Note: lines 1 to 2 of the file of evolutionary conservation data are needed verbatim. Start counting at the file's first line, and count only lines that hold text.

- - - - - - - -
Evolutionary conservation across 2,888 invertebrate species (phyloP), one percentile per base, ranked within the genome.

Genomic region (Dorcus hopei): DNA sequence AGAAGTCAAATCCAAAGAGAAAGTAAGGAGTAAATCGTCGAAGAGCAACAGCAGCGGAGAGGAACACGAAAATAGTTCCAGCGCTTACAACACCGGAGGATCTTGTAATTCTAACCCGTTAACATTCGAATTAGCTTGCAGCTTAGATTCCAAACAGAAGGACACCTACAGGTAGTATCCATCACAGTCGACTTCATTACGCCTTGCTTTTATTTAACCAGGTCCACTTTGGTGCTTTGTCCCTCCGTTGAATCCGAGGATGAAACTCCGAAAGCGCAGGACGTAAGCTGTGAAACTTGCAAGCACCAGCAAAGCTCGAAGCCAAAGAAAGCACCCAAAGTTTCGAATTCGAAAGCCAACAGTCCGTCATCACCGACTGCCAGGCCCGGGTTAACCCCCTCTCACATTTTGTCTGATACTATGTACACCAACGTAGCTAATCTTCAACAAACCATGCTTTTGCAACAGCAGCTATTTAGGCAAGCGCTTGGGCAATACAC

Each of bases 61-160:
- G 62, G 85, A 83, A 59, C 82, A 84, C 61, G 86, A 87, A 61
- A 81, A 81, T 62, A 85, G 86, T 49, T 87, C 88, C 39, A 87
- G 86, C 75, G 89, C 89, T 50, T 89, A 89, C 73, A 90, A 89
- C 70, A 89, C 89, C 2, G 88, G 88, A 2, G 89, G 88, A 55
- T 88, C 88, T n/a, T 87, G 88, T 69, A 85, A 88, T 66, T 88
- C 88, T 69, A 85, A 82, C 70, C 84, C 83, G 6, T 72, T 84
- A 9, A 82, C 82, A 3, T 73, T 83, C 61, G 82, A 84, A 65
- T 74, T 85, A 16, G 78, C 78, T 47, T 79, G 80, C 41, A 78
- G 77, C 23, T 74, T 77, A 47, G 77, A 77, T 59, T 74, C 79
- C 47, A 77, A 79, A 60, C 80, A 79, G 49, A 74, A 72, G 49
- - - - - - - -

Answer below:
Evolutionary conservation across 2,888 invertebrate species (phyloP), one percentile per base, ranked within the genome.

Genomic region (Dorcus hopei): DNA sequence AGAAGTCAAATCCAAAGAGAAAGTAAGGAGTAAATCGTCGAAGAGCAACAGCAGCGGAGAGGAACACGAAAATAGTTCCAGCGCTTACAACACCGGAGGATCTTGTAATTCTAACCCGTTAACATTCGAATTAGCTTGCAGCTTAGATTCCAAACAGAAGGACACCTACAGGTAGTATCCATCACAGTCGACTTCATTACGCCTTGCTTTTATTTAACCAGGTCCACTTTGGTGCTTTGTCCCTCCGTTGAATCCGAGGATGAAACTCCGAAAGCGCAGGACGTAAGCTGTGAAACTTGCAAGCACCAGCAAAGCTCGAAGCCAAAGAAAGCACCCAAAGTTTCGAATTCGAAAGCCAACAGTCCGTCATCACCGACTGCCAGGCCCGGGTTAACCCCCTCTCACATTTTGTCTGATACTATGTACACCAACGTAGCTAATCTTCAACAAACCATGCTTTTGCAACAGCAGCTATTTAGGCAAGCGCTTGGGCAATACAC